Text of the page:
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Monkey Wrenching the Courts

Monkey Wrenching the Courts

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Published by Rich Myslinski

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Categories:Types, Research, Law
Published by: Rich Myslinski on Jan 24, 2012
Copyright:Attribution Non-commercial


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Monkey-Wrenching the Courts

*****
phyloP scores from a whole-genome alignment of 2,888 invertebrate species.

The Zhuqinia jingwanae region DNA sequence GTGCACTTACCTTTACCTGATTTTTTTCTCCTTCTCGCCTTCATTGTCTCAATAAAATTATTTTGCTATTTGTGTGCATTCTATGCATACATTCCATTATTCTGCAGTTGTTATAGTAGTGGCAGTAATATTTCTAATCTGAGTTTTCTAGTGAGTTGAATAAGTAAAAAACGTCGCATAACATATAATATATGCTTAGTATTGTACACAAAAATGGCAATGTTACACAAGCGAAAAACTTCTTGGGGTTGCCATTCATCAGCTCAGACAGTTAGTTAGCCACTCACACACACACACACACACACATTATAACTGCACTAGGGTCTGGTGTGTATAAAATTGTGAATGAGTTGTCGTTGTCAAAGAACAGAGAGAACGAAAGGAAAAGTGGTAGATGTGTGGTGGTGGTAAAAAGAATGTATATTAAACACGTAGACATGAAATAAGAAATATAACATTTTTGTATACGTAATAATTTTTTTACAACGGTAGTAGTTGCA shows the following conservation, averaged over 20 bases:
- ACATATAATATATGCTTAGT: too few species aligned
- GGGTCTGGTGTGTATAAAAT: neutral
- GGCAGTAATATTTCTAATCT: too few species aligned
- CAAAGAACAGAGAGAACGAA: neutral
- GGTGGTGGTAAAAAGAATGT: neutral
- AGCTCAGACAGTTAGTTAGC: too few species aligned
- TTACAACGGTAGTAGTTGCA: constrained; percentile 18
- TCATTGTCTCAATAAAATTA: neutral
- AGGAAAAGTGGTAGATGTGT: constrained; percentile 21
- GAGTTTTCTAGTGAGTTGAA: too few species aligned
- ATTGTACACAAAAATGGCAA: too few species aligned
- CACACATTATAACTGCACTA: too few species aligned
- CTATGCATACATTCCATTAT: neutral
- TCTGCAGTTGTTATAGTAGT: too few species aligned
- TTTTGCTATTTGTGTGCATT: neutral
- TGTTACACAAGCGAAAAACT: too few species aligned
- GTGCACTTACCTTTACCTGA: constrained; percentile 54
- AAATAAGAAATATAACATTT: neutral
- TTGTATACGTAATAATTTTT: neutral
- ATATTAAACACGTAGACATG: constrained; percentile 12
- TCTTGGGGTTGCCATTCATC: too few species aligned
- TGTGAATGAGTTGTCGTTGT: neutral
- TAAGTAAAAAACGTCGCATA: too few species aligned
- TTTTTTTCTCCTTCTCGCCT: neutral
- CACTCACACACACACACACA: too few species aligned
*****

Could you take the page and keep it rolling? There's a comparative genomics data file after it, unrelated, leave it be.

How One Green Group Games the Systemfor Headlines and Profit
This is the first in a series of “Monkey-Wrenching the West” reports to be published in themonths ahead, which are aimed at measuring the economic, fiscal, judicial and human costsimposed on the American West by professional green extremists.
January 23, 2012Americans for Prosperity-Colorado
Monkey-Wrenching the Courts
How One Green Group Games the Legal System for Headlines and Profit
Litigation Nation